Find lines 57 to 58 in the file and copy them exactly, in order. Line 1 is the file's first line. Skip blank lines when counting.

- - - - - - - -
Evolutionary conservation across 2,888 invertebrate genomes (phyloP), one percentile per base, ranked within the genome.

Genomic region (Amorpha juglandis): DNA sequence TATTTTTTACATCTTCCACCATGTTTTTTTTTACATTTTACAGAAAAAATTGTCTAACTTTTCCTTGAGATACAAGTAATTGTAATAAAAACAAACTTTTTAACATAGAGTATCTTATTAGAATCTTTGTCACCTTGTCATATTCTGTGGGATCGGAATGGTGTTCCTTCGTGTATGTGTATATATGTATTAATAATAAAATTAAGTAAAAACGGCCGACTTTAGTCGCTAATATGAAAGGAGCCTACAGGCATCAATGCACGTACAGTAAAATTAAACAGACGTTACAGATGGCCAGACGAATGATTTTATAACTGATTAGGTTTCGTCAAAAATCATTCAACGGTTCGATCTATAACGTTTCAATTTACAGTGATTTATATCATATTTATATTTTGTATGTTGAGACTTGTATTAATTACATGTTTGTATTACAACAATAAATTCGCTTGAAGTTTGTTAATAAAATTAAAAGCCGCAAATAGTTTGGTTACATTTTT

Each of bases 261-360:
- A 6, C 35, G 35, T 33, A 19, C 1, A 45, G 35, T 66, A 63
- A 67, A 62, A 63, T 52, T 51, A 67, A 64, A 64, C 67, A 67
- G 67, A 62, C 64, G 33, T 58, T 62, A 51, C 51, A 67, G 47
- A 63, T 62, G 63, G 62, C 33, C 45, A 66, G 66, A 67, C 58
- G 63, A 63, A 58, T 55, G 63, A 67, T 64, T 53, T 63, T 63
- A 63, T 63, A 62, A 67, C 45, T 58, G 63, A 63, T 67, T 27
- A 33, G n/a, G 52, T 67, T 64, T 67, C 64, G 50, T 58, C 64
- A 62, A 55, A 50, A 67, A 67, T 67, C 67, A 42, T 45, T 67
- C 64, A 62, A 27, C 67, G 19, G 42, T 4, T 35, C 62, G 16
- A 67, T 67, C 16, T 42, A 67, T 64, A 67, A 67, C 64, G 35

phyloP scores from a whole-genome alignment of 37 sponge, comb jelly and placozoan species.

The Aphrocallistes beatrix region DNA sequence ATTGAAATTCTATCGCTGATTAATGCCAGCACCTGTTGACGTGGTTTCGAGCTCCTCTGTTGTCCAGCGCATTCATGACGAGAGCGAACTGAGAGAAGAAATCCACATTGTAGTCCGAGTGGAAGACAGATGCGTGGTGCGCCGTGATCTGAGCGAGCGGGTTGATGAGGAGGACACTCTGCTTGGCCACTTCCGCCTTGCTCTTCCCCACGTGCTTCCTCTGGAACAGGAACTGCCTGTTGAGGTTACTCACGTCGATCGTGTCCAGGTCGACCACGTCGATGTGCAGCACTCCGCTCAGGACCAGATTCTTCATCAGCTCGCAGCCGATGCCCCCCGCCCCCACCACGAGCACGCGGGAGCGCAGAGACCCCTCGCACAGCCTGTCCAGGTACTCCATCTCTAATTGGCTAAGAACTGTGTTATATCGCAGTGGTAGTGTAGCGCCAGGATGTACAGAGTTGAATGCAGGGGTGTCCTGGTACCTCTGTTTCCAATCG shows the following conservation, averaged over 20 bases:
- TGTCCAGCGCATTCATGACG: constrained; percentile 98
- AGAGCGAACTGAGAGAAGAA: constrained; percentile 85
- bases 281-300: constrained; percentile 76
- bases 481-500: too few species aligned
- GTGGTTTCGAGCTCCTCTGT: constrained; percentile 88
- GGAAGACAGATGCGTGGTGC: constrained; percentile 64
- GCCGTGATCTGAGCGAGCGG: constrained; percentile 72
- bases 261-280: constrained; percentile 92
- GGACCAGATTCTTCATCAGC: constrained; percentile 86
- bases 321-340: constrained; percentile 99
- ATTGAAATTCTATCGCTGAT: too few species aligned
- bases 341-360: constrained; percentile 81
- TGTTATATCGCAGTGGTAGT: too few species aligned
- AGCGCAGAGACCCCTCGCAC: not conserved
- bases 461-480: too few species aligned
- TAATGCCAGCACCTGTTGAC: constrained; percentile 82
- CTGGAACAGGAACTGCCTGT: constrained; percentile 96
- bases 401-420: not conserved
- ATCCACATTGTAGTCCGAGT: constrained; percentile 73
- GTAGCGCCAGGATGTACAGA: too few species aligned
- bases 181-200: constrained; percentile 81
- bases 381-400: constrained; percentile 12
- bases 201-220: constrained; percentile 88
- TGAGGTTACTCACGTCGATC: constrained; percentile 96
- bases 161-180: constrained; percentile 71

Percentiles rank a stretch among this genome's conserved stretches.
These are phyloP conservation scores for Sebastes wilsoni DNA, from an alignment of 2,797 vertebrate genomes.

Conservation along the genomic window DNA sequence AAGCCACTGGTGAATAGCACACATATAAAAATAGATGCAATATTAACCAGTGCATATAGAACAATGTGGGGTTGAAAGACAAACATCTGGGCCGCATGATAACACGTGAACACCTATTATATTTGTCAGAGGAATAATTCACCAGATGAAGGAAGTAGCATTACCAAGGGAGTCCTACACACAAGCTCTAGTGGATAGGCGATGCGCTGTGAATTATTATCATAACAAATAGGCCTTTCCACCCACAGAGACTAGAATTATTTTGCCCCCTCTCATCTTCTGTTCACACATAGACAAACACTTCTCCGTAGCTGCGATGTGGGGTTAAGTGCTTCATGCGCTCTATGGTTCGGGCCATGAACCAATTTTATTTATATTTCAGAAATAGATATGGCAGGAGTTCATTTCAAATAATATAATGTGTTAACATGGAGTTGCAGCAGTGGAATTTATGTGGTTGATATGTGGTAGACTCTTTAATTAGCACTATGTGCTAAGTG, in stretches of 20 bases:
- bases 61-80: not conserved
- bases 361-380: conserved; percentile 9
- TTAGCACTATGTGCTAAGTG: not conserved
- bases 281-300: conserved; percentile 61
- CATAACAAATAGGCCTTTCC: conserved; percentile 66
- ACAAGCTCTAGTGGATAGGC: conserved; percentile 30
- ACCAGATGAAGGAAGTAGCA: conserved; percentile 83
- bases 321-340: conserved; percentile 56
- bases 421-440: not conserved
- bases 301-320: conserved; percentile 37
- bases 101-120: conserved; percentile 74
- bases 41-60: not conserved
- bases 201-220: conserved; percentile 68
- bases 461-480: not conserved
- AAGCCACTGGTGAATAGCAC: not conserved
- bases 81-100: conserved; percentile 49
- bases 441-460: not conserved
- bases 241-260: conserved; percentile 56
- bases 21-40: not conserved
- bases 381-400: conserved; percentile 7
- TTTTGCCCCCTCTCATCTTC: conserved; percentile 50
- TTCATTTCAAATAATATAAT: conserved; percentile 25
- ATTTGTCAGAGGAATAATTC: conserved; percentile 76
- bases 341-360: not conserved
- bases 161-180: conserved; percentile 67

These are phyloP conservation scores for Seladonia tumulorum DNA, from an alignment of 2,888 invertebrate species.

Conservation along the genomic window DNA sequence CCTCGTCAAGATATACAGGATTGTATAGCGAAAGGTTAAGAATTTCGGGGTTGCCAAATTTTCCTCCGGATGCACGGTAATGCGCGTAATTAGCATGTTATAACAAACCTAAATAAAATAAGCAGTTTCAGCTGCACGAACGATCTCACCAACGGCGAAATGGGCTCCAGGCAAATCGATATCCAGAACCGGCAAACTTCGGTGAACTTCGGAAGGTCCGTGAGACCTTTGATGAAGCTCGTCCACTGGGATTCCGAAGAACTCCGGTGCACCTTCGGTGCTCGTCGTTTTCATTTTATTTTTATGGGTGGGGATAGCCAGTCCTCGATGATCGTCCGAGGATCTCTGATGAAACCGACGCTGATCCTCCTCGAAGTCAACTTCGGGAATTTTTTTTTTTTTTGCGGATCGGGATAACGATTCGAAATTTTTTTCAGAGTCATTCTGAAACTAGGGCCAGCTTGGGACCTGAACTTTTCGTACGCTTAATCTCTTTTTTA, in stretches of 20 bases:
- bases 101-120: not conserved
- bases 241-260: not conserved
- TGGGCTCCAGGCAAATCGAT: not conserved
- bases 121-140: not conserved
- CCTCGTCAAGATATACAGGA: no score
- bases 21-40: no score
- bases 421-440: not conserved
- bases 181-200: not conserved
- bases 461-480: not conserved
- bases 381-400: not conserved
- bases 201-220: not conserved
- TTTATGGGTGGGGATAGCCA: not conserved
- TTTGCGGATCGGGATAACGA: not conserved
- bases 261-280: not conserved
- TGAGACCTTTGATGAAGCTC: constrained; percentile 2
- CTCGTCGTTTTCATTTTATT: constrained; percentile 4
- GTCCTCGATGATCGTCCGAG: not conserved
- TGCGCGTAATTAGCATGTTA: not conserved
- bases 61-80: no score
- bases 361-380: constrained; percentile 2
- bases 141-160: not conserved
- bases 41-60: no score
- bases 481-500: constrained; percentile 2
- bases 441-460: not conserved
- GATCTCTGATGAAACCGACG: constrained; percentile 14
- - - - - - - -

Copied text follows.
- bases 461-480: not conserved
- AAGCCACTGGTGAATAGCAC: not conserved